Interest-free mortgages - the debt that could ruin retirement

New research from AgeUK suggests that hundreds of thousands of people who have only been paying the interest on their mortgages will not be able to pay them off when they fall due – for many, because they have under-estimated the size of their pension savings.

AgeUK estimates that 40,000 interest-only mortgages held by people over 65 will become due every year from 2017 onwards.

And their research suggests that there is a huge gap between what people think they are going to owe, and what the final amount is likely to be.

When asked, borrowers said they thought they would owe just over £22,000, on average. But the latest estimate by the Financial Conduct Authority is that nearly half of people with interest-only mortgages will actually still owe £50,000.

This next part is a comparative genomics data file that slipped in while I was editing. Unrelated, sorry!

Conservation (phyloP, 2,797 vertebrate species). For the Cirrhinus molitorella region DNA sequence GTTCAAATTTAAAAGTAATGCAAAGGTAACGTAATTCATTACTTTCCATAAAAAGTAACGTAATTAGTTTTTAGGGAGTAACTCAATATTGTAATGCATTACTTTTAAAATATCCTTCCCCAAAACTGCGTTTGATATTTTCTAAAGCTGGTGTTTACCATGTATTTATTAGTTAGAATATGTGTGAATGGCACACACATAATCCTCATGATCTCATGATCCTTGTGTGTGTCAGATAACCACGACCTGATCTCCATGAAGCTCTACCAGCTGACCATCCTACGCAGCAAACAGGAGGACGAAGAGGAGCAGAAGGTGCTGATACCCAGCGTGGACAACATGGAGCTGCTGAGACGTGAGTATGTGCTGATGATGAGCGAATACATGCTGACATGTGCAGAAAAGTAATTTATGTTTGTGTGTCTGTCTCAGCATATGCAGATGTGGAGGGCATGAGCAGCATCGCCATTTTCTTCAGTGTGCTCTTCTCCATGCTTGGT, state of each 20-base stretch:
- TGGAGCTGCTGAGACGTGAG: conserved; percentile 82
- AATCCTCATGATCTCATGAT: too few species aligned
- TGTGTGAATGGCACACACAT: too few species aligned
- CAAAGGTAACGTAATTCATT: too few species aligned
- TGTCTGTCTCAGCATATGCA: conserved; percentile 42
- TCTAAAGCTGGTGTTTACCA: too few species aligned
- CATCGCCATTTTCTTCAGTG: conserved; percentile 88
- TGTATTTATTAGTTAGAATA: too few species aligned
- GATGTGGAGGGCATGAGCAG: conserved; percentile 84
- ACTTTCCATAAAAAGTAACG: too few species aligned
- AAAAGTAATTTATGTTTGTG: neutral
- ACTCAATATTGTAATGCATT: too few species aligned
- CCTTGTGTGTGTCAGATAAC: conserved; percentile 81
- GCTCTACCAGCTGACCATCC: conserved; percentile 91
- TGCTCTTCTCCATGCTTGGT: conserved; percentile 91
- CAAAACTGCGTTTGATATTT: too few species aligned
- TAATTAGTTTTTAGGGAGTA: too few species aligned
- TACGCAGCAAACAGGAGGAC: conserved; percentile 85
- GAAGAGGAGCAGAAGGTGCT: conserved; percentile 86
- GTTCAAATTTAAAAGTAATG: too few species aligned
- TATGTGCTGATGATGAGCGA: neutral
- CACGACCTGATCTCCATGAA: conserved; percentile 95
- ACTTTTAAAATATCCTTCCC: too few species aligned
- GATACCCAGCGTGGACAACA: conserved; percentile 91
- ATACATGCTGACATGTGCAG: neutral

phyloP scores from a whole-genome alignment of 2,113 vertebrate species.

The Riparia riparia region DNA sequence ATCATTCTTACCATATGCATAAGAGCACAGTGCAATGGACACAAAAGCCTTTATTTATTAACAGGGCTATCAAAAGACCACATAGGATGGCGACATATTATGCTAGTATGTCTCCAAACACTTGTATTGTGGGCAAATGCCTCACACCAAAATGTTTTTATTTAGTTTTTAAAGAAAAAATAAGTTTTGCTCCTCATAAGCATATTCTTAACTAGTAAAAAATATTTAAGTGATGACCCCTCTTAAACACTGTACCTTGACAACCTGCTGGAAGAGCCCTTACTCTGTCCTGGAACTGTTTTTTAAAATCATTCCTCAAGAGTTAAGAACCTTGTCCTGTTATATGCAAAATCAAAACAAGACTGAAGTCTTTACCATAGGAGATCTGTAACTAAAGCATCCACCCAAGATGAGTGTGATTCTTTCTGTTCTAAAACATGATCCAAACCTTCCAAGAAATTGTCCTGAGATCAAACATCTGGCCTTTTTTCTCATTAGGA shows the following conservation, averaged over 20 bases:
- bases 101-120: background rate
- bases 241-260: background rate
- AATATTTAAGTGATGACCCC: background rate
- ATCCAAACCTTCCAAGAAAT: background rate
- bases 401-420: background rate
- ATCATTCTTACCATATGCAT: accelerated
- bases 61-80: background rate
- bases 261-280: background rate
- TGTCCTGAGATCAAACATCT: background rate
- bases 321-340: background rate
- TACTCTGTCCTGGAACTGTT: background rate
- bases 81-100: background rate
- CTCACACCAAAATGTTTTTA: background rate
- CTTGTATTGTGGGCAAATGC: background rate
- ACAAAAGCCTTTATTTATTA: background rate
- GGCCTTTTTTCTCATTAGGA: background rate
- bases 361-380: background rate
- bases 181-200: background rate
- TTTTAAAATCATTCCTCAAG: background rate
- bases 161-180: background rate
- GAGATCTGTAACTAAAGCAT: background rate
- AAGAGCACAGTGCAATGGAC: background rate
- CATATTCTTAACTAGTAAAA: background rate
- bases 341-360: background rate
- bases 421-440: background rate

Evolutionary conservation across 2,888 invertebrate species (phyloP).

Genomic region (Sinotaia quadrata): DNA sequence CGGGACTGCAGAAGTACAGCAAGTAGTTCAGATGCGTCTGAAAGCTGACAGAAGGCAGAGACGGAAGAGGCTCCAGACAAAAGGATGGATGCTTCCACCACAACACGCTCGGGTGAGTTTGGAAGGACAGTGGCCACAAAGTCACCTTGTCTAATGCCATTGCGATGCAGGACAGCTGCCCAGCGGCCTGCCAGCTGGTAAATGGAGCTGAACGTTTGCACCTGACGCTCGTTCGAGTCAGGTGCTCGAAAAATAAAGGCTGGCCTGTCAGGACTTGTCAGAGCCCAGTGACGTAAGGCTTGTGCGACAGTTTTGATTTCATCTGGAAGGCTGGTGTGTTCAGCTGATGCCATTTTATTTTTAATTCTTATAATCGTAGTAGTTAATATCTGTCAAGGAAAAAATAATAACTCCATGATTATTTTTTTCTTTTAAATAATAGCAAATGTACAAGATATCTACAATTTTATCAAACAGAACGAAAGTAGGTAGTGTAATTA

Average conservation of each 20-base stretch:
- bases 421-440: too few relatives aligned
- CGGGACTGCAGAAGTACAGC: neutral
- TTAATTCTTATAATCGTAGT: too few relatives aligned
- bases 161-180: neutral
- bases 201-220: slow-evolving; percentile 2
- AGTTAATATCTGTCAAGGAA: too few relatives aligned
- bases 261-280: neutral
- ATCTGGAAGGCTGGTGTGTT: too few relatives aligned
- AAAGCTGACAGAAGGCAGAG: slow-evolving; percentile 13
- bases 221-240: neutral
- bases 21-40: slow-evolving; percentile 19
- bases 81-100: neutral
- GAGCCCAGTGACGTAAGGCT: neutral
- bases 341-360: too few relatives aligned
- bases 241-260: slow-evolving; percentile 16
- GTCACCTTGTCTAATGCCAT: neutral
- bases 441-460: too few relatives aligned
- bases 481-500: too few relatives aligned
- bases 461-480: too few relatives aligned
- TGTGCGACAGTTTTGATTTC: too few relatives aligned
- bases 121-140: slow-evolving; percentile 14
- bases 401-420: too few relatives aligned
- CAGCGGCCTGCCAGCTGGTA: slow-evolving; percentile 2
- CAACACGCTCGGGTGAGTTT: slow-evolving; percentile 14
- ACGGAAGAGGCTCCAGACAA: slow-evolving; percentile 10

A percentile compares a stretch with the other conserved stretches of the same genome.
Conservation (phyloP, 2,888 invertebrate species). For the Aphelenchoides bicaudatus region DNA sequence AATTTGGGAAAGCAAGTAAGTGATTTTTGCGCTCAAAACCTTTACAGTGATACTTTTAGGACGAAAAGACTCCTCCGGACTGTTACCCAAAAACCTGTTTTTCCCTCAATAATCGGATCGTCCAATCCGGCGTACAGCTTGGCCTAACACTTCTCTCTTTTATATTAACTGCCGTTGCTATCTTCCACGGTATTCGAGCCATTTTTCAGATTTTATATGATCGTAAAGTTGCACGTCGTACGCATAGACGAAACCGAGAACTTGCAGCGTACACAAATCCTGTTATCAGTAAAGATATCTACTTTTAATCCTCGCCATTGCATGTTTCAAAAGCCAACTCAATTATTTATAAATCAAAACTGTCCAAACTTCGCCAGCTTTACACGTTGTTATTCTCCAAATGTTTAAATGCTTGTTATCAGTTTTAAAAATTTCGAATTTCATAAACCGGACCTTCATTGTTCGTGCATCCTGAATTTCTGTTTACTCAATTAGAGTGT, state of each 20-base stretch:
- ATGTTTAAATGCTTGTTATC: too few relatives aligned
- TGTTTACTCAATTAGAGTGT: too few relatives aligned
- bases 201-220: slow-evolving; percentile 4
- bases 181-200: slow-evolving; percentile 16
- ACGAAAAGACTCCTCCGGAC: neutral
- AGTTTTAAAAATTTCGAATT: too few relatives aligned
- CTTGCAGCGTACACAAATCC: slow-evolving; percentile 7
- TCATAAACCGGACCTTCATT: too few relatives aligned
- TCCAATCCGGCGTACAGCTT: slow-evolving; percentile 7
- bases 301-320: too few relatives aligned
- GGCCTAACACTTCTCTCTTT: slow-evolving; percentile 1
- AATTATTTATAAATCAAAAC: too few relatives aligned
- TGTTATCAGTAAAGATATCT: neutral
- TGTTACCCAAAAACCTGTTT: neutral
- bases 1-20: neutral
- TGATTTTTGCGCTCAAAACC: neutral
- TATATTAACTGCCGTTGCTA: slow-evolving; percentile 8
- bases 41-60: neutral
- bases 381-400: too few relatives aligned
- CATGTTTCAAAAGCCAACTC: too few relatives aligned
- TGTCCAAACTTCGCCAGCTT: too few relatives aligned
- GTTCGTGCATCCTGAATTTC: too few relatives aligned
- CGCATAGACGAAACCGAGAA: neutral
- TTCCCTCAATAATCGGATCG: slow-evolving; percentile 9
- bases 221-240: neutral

The Chancellor’s lifting of restrictions on the use of pension pots in the Budget may have encouraged many to believe that they will be able to pay of the mortgage this way.  But the average pension fund currently stands at £36,800 – again, significantly less than the average interest-free mortgage final balance.

Debt Advice Foundation chief executive David Rodger commented: “We are extremely worried that more and more people are facing real debt problems when they retire.  In addition to interest-free mortgages, huge numbers of people will retire with large outstanding balances on credit cards and not enough pension income to make the repayments.

“And if they raid their pension funds to pay off these outstanding debts, they will leave themselves with nothing to fall back on in later life.”

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